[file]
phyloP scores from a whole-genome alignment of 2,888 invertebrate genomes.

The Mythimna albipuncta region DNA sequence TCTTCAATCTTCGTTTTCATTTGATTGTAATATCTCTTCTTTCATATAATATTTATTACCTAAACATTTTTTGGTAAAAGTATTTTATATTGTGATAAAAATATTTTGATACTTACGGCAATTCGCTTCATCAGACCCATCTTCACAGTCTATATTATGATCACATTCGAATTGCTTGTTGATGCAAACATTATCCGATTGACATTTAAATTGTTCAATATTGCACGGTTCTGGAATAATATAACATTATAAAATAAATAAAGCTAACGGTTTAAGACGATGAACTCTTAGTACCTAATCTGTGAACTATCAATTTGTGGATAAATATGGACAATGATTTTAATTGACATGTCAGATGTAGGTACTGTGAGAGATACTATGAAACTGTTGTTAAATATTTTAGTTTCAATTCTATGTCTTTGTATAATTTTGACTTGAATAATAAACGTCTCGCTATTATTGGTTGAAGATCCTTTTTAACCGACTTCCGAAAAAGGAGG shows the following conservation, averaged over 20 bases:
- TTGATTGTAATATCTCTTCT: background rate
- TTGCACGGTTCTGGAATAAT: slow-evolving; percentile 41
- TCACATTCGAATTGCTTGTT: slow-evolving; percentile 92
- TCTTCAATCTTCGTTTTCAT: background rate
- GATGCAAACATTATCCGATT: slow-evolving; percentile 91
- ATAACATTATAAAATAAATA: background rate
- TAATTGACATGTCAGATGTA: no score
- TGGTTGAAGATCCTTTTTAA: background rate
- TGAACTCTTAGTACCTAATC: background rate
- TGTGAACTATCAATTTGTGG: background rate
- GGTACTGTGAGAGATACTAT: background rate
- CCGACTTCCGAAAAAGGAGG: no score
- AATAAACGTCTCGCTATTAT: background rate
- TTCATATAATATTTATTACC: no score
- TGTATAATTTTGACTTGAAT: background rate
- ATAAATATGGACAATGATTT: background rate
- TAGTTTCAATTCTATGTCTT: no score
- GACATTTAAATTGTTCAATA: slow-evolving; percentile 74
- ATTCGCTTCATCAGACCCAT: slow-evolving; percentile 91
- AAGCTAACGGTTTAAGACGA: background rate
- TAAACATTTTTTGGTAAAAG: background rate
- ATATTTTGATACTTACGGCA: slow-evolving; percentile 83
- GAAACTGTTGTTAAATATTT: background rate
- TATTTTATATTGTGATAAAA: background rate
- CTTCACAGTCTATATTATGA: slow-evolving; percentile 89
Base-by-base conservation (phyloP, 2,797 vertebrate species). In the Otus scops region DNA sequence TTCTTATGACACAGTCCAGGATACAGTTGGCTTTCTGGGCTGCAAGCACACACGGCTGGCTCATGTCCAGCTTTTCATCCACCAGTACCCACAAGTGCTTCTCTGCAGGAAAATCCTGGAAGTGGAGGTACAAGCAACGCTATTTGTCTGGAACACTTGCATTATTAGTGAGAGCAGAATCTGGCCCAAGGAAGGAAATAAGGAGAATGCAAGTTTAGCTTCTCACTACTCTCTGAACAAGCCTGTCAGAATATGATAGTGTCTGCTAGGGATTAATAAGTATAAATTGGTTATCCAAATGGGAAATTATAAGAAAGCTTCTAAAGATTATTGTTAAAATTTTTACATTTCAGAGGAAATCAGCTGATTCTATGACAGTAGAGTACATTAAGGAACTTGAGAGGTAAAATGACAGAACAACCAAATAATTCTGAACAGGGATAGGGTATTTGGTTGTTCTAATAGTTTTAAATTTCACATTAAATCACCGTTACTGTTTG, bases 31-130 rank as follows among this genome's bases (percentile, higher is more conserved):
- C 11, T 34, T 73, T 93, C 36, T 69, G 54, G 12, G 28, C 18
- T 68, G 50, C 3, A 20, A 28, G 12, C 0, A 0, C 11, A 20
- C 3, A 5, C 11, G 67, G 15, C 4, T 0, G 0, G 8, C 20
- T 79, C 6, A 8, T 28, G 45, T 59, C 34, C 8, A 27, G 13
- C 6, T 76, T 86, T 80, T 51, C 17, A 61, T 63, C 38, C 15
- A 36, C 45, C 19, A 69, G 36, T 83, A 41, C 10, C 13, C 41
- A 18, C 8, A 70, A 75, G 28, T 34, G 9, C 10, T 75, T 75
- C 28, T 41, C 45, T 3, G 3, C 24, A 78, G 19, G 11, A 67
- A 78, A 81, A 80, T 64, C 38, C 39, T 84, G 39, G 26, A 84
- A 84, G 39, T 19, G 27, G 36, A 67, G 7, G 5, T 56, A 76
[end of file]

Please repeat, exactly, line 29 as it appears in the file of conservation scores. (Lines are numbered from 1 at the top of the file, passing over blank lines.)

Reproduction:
- C 11, T 34, T 73, T 93, C 36, T 69, G 54, G 12, G 28, C 18